On the Greek island of Mykonos, preparations are well underway for the lavish Gladiator themed 60th birthday party of multi-millionaire and ‘king of the high-street’, Sir Richard ‘Greedy’ McCreadie (Steve Coogan). A journalist turned biographer (David Mitchell) is on hand to document McCreadie’s life story, and some of his interviews with various acquaintances and family members combine with these present day events to form a mockumentary style movie, which gives us a closer look at how Sir Richard went from ruthless young schoolboy to ruthless self-made millionaire.
It’s 5 days until the party. Construction on a huge wooden Colosseum is progressing slowly, and a nearby caged lion is to be involved in a series of gladiator themed games for the big event. Although, as McCreadies moody teenage son (Asa Butterworth) snarkily points out, it was actually tigers that featured in the movie Gladiator, and not lions. Important discussions are also taking place as to where the firework display will be and where Fatboy Slim and Coldplay will be performing, overseen by McCreadie himself, all fake tan and bright white teeth. His first wife (Isla Fisher) arrives with her new partner and everyone is under pressure to be ready in time.
We’re taken right back to the beginning, Richards public school years. A rather unpleasant young Richard (Jamie Blackley) is back-chatting his teachers and playing cards with the other students for money. When his mother (Shirley Henderson) is called into the school, there is a heated exchange in the headmasters office and Richard ends up leaving the school. We then follow him out into the big wide world, wheeling and dealing within the fashion industry, confidently and persistently, until he eventually manages to land himself a small shop and enough stock to start undercutting his nearby rivals. It’s not long until Richard is heading out to Sri Lanka, meeting with sweatshop managers in order to play them off against each other for the lowest possible price in order to secure himself a huge profit. As Richard grows up into the adult version played by Coogan, there continues to be a steady stream of different clothing shops, big ideas, dodgy deals and plenty of mishaps for him to tackle in what are some of the films funnier scenes.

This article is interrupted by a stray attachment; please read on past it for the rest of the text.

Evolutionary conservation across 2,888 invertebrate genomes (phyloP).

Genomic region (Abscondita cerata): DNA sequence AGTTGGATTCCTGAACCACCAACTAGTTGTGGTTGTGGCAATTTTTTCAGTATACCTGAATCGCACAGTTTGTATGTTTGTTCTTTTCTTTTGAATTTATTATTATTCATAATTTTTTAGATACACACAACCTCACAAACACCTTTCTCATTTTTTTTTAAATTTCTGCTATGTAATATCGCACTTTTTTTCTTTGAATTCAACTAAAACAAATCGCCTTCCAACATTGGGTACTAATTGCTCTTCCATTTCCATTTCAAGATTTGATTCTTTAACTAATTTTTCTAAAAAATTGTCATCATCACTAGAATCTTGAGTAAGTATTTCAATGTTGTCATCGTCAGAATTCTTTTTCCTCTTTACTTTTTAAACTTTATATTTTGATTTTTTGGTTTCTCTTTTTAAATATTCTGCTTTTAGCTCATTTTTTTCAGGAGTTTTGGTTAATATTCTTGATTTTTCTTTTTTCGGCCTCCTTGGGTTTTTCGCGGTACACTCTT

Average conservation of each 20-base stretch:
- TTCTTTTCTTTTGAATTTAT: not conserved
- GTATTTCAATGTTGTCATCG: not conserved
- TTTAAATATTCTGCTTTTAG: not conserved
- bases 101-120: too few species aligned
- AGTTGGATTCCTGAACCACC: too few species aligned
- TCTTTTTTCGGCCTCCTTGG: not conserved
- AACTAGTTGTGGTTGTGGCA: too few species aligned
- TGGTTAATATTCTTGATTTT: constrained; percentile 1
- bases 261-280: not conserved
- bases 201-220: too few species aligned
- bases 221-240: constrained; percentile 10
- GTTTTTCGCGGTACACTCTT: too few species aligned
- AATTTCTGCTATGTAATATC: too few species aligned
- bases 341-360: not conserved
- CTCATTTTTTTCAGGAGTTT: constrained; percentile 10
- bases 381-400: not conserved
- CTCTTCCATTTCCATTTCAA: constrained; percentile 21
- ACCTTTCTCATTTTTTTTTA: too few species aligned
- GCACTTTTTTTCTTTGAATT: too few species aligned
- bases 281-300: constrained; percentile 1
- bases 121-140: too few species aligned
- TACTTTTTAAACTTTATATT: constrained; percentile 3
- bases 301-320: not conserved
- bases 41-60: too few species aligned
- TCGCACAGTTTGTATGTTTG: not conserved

Greed takes a real scatter-gun approach to plots and scenes, which for the most part don’t really work. There is a completely pointless and dull subplot involving a reality TV show that’s being filmed on and around the beach, with another concerning a group of Syrian refugees who have the cheek to be camped out on the beach where the party is due to take place. We zip back and forth in time, occasionally dipping into a hearing regarding Sir Richard’s tax avoidance antics over the years and there’s never really enough time, or enough of a decent script, to make any of it very interesting or funny. The character of McCreadie, who is clearly loosely based on Topshop CEO Philip Green, is basically just a variation of Alan Partridge, slightly different voice, some extra swearing and anger thrown in, only less funny. The movie even features Tim “Sidekick Simon” Key from the Partridge shows as an exasperated employee, trying to keep the building of the Colosseum on track with a diminishing workforce. There are plenty of celebrity cameos shoehorned in too and the whole thing is just very hit and miss. But mostly miss.
Greed concludes by showing us some pretty sobering facts and figures. We’re informed that the 26 richest men in the world hold more wealth than that of the 3.6 billion poorest combined. We learn just how little the women in countries such as Sri Lanka and Bangladesh earn in return for their long days putting together high street clothes, while the biggest names in retail turnover millions in profits each year. And we hear about the plight of the Syrian refugees trying to make their way to Greece. The greed and injustice of it all really hits home, and it does so far more effectively here than during the the rest of the movie.
Greed will be released in UK cinemas 21 February 2020
My watch-list of movies and TV shows continues to grow, while my spare time continues to shrink. Occasionally though, I’ll manage to tick one off the list, and then try to come up with some words about it that make me sound as though I know what I’m talking about. “Once he has discovered something, he wants to be off onto the next thing, rather than spending time and elaborating” – snippet from my primary school report, confirming that I am, and always have been, easily distracted.